9. James Gornick Far-fetched

    Far-fetched there is a Silver Lining That Greed never adds up… On the other hand, maybe it does…

    This theme holds the lion’s share of why Bernanke should look at the abyss theme again and review what is no longer hidden for all to bring a higher level of scrutiny.

    An article written by Chuck Jaffe at Marketwatch.com clearly opens the door to challenge why the market is set for real meaningful corrections. You can read it in the Wall Street Journal under FUND TRACK | January 7, 2010 “2010 Outlook: Prep for a Glum New Year… Closures, Whiffs and Hurt, Oh My” (WSJ)!

    http://online.wsj.com/article/SB10001424052748703882804574642391909534518.html?mod=WSJ_Markets_LEFTTopNews

    “Money funds close. If interest rates don’t go up soon, a flood of fund firms will shut down money-market-fund businesses because there is no profit in it. Charles Schwab, for example, acknowledges that fee waivers, necessary to keep its money funds delivering any return at all, cost the company more than $100 million in revenue each quarter. The vast majority of money funds have fee waivers in place; corporate boards aren’t willing to sacrifice revenue forever” (Jaffe).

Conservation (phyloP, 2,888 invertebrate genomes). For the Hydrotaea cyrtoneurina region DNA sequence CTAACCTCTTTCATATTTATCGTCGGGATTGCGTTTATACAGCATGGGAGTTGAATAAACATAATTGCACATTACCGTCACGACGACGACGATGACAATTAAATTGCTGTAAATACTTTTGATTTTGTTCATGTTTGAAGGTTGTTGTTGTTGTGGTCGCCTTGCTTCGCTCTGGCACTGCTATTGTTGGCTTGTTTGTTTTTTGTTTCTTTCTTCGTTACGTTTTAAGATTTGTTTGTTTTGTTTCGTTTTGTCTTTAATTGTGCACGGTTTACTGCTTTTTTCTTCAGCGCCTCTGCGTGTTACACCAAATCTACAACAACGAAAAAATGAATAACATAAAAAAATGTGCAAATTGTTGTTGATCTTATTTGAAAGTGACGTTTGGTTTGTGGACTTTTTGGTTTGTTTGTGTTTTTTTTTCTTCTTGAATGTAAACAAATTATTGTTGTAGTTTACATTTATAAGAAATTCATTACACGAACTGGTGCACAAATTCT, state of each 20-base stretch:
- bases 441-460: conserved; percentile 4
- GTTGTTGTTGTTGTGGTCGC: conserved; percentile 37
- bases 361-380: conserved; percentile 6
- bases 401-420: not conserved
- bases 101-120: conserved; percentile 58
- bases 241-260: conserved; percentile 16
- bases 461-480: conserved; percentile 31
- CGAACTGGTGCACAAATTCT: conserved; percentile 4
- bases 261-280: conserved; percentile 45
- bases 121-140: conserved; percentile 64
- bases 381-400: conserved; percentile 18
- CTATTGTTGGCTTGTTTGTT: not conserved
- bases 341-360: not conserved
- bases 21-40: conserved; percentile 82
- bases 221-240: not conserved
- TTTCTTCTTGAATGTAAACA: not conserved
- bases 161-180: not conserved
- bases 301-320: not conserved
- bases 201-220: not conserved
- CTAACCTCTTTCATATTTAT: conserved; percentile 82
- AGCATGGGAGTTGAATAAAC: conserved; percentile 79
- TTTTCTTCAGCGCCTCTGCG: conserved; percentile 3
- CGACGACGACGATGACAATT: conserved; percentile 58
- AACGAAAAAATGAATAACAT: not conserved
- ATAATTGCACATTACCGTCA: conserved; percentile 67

The simple running theme, “you cannot have your cake and eat it too” is the best way to look at this mounting dilemma. For a clearer understanding:

    http://www.shanesevo.com/blog/category/economy

    The global infusion to the world by all the Central Banks has taken its toll. Safe money bets mostly on the intrinsic spreads. This bet was laid down by the choices of The Federal Reserve and the United States Treasury including the World Banks including the China YUAN affect pushing all investors to seek the higher risk returns.

    This Yin-Yang process comes at a price. The price of pushing the limits on the safe harbor of steady balance of return and growth from bonds and worthy dividends from (A) rated corporations now have left the deeper crisis of drying up liquidity and the fragile balance of global recoveries in the balance.